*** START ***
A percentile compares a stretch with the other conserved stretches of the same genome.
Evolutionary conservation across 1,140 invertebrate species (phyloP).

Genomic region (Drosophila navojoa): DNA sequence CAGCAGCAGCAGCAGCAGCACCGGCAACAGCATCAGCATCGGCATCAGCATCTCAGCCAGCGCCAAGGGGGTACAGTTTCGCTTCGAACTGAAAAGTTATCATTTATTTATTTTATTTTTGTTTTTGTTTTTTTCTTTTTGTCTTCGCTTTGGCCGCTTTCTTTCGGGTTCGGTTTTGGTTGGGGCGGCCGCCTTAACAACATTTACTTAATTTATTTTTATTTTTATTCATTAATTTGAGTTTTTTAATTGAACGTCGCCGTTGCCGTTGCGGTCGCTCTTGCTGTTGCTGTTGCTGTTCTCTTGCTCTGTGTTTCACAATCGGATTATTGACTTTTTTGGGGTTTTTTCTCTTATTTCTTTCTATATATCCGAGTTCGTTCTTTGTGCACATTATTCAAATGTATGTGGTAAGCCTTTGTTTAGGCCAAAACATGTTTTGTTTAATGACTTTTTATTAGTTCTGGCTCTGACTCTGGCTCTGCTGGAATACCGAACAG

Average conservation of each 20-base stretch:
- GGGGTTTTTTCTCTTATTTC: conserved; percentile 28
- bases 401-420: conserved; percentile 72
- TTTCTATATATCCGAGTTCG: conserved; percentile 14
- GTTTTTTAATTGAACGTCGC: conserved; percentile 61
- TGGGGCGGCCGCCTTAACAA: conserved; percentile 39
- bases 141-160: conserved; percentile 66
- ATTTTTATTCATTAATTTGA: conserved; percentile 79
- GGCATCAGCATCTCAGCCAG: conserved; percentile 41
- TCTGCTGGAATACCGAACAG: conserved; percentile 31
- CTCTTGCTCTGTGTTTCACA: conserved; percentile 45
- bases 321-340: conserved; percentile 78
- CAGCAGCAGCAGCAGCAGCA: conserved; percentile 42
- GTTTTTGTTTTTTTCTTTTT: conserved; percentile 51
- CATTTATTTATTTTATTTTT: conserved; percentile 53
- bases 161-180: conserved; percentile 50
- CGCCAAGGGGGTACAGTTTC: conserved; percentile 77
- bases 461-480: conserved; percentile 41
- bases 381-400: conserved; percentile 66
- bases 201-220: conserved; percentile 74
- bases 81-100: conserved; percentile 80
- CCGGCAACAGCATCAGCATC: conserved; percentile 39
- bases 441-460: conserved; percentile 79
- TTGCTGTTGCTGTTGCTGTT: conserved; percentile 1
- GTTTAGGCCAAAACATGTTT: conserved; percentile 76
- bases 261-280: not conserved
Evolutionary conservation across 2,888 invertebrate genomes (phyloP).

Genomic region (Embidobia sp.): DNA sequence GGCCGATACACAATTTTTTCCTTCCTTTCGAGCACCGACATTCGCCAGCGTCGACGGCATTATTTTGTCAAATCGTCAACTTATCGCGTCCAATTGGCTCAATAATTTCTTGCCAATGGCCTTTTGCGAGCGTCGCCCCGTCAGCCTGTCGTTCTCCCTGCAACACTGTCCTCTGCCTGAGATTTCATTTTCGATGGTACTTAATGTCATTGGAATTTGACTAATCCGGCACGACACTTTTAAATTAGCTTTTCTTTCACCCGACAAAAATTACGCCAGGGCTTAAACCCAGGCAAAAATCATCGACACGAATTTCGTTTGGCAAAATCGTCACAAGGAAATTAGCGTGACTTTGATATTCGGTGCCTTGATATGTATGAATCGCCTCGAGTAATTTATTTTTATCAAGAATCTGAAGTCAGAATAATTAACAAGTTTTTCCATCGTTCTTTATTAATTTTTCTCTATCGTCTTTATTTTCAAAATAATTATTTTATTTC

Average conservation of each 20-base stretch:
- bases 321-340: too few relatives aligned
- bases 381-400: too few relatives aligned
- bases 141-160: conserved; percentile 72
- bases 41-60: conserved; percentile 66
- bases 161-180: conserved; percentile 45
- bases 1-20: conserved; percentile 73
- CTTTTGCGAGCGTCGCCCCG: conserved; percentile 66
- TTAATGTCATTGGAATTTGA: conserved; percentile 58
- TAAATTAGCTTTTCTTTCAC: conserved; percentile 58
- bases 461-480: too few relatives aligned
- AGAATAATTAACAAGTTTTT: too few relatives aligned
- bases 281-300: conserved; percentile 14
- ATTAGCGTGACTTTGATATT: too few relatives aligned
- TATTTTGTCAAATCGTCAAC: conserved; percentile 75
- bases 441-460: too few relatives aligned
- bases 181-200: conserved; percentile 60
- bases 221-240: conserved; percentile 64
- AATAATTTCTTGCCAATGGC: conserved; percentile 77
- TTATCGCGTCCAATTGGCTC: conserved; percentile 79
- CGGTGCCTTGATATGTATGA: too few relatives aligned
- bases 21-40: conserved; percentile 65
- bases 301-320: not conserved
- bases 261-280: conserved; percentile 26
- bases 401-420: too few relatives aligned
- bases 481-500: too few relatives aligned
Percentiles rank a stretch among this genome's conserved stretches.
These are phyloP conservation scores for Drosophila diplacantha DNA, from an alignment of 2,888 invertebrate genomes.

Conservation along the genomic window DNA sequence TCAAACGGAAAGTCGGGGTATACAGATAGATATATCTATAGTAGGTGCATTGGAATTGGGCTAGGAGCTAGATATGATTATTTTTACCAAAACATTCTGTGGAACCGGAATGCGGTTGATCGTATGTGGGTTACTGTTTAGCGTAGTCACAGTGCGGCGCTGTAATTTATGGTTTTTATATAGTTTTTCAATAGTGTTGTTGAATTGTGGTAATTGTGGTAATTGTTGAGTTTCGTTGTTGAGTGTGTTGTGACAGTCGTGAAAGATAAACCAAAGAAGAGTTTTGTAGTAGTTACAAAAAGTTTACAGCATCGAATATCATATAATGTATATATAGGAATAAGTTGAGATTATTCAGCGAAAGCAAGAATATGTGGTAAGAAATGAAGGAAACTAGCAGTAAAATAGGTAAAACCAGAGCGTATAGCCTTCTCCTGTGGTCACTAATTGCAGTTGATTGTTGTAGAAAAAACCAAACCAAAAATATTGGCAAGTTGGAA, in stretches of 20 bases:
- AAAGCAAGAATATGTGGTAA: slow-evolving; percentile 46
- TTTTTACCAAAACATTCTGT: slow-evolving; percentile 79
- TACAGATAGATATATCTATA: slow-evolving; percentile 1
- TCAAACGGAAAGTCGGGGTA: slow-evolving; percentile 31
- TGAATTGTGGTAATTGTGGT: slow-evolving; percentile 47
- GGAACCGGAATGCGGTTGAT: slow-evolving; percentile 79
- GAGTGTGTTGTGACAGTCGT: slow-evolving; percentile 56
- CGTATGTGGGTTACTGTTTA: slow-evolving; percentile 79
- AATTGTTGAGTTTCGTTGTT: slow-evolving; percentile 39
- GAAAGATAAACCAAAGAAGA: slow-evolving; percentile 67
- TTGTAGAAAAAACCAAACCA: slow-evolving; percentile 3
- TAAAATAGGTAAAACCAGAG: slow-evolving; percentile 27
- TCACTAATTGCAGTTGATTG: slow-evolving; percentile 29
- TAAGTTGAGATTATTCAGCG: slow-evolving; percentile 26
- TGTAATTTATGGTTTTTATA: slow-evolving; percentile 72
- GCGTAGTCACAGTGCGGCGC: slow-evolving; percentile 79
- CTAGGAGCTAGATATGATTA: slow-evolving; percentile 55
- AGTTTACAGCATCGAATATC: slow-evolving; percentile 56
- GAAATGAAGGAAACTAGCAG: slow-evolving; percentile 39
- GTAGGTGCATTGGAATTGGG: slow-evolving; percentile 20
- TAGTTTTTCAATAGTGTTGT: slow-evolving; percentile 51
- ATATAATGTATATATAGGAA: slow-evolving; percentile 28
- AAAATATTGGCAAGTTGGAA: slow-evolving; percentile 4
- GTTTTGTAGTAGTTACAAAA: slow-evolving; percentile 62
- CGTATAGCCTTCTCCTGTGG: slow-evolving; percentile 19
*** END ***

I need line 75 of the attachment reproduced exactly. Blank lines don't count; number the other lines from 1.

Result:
- TGTAATTTATGGTTTTTATA: slow-evolving; percentile 72